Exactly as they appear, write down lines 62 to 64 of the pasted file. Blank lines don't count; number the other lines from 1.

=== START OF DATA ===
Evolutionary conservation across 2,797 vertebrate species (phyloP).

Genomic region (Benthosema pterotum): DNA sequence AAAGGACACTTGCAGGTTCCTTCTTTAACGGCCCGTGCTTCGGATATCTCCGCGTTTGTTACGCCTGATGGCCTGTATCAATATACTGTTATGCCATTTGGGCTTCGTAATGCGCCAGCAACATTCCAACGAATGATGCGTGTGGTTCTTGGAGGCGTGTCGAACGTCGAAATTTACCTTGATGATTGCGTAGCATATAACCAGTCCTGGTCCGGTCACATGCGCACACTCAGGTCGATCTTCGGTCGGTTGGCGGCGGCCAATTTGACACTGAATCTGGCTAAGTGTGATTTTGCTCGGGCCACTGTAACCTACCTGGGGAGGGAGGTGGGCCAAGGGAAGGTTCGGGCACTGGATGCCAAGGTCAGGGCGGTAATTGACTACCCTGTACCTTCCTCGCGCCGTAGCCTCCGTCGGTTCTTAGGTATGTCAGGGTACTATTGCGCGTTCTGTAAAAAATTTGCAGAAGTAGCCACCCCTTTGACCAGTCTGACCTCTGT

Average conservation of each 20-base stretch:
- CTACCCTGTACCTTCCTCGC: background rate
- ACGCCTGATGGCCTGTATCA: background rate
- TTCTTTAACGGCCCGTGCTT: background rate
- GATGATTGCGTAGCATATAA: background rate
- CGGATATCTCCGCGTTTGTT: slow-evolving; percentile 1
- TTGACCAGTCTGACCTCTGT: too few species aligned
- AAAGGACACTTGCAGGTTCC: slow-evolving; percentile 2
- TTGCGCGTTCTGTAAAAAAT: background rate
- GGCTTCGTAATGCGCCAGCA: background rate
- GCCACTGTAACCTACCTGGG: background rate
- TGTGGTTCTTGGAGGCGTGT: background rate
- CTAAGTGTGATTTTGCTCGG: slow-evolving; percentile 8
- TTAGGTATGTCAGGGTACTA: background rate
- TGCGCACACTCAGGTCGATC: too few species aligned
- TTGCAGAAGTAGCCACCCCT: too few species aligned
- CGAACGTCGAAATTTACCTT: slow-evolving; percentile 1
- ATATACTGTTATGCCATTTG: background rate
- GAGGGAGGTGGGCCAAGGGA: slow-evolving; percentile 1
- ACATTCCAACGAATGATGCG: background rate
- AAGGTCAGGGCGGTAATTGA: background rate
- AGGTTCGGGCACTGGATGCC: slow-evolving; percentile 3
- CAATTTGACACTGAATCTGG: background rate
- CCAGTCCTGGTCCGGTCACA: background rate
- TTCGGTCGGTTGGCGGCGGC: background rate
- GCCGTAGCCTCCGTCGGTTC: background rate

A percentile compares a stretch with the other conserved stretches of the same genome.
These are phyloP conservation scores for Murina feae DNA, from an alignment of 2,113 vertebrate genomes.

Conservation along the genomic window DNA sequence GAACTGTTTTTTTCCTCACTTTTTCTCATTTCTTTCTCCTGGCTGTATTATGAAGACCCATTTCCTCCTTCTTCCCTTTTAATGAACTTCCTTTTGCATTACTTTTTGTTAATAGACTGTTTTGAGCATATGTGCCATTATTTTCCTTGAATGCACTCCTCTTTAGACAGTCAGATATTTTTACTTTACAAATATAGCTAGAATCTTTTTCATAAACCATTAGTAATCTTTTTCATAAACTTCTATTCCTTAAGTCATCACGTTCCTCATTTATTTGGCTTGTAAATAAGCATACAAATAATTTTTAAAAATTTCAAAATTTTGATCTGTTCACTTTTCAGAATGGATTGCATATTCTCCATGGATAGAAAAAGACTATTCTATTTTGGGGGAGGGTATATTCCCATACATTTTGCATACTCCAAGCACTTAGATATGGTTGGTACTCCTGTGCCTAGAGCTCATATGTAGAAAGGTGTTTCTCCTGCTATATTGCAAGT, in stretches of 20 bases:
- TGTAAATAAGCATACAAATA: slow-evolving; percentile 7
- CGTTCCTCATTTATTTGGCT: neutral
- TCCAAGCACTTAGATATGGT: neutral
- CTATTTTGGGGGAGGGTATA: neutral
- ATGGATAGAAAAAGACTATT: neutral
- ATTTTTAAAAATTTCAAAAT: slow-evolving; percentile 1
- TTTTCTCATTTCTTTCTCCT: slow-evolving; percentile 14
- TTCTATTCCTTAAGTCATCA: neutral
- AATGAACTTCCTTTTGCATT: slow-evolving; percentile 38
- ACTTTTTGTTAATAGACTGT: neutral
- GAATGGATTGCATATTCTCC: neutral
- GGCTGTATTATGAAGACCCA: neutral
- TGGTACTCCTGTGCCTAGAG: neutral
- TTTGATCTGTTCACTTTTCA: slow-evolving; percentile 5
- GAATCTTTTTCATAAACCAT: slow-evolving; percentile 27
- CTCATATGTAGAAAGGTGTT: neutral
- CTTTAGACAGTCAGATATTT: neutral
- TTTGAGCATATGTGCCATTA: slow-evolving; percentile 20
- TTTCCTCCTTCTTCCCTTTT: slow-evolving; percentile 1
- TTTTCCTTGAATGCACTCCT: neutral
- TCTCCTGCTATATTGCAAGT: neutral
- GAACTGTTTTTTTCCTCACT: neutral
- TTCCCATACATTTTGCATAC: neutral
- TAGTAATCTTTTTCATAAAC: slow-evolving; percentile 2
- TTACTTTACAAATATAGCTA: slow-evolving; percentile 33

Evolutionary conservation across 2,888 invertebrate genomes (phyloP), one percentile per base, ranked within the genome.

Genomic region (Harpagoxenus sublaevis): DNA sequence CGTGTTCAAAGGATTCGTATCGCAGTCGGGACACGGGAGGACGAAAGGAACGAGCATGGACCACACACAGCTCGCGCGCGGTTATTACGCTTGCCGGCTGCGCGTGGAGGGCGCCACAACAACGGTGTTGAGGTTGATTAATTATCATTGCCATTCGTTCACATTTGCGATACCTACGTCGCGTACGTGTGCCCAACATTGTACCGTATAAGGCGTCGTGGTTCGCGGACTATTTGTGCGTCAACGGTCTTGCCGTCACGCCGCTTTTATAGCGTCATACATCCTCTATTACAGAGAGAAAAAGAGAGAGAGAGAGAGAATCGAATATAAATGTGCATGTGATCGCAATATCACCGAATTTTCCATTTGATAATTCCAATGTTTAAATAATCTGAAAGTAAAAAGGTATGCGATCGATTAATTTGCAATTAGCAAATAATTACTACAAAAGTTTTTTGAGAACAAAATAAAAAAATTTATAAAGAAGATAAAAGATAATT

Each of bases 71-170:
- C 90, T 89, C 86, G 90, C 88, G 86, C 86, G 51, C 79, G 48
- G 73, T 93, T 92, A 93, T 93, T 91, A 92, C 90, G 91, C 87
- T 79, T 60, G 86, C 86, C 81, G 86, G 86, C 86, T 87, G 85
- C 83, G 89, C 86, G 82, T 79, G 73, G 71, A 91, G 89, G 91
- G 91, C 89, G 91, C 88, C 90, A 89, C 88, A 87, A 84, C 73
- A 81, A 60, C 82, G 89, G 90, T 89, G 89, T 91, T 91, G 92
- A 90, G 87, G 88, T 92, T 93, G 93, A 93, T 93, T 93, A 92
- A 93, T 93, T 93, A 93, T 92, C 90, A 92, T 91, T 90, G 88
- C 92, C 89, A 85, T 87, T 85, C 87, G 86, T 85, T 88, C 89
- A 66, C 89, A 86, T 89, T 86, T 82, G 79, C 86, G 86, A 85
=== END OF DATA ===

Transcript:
- T 79, T 60, G 86, C 86, C 81, G 86, G 86, C 86, T 87, G 85
- C 83, G 89, C 86, G 82, T 79, G 73, G 71, A 91, G 89, G 91
- G 91, C 89, G 91, C 88, C 90, A 89, C 88, A 87, A 84, C 73